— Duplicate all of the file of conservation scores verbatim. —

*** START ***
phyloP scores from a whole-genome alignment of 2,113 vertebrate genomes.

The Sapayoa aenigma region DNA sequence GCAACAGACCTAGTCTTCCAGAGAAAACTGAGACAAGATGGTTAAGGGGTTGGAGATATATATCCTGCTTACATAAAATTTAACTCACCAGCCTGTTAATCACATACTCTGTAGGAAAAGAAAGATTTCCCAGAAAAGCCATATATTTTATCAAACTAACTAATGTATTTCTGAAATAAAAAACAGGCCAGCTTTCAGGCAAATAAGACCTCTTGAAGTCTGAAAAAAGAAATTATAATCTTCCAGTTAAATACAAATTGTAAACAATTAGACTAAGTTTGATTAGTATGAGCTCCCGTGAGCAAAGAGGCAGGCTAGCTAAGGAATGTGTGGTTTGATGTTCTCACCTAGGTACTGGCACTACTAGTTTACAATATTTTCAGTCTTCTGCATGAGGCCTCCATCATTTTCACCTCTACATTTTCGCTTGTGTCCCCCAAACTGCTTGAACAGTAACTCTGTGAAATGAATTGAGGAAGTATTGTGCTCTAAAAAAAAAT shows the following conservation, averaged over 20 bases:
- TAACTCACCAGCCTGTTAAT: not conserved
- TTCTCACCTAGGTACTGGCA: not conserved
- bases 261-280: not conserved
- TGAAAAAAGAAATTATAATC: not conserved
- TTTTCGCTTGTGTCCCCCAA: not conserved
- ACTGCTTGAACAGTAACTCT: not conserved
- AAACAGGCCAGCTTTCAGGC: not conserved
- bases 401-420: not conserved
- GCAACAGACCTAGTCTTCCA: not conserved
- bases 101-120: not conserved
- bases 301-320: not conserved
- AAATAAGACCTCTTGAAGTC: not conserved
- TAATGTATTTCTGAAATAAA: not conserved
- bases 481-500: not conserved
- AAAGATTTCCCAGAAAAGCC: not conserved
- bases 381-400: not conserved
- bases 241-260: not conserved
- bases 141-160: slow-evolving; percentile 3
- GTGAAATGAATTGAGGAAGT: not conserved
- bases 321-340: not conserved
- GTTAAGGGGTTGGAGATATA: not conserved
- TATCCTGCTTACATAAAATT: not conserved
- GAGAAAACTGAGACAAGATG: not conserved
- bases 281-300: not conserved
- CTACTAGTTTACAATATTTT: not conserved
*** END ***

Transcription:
phyloP scores from a whole-genome alignment of 2,113 vertebrate genomes.

The Sapayoa aenigma region DNA sequence GCAACAGACCTAGTCTTCCAGAGAAAACTGAGACAAGATGGTTAAGGGGTTGGAGATATATATCCTGCTTACATAAAATTTAACTCACCAGCCTGTTAATCACATACTCTGTAGGAAAAGAAAGATTTCCCAGAAAAGCCATATATTTTATCAAACTAACTAATGTATTTCTGAAATAAAAAACAGGCCAGCTTTCAGGCAAATAAGACCTCTTGAAGTCTGAAAAAAGAAATTATAATCTTCCAGTTAAATACAAATTGTAAACAATTAGACTAAGTTTGATTAGTATGAGCTCCCGTGAGCAAAGAGGCAGGCTAGCTAAGGAATGTGTGGTTTGATGTTCTCACCTAGGTACTGGCACTACTAGTTTACAATATTTTCAGTCTTCTGCATGAGGCCTCCATCATTTTCACCTCTACATTTTCGCTTGTGTCCCCCAAACTGCTTGAACAGTAACTCTGTGAAATGAATTGAGGAAGTATTGTGCTCTAAAAAAAAAT shows the following conservation, averaged over 20 bases:
- TAACTCACCAGCCTGTTAAT: not conserved
- TTCTCACCTAGGTACTGGCA: not conserved
- bases 261-280: not conserved
- TGAAAAAAGAAATTATAATC: not conserved
- TTTTCGCTTGTGTCCCCCAA: not conserved
- ACTGCTTGAACAGTAACTCT: not conserved
- AAACAGGCCAGCTTTCAGGC: not conserved
- bases 401-420: not conserved
- GCAACAGACCTAGTCTTCCA: not conserved
- bases 101-120: not conserved
- bases 301-320: not conserved
- AAATAAGACCTCTTGAAGTC: not conserved
- TAATGTATTTCTGAAATAAA: not conserved
- bases 481-500: not conserved
- AAAGATTTCCCAGAAAAGCC: not conserved
- bases 381-400: not conserved
- bases 241-260: not conserved
- bases 141-160: slow-evolving; percentile 3
- GTGAAATGAATTGAGGAAGT: not conserved
- bases 321-340: not conserved
- GTTAAGGGGTTGGAGATATA: not conserved
- TATCCTGCTTACATAAAATT: not conserved
- GAGAAAACTGAGACAAGATG: not conserved
- bases 281-300: not conserved
- CTACTAGTTTACAATATTTT: not conserved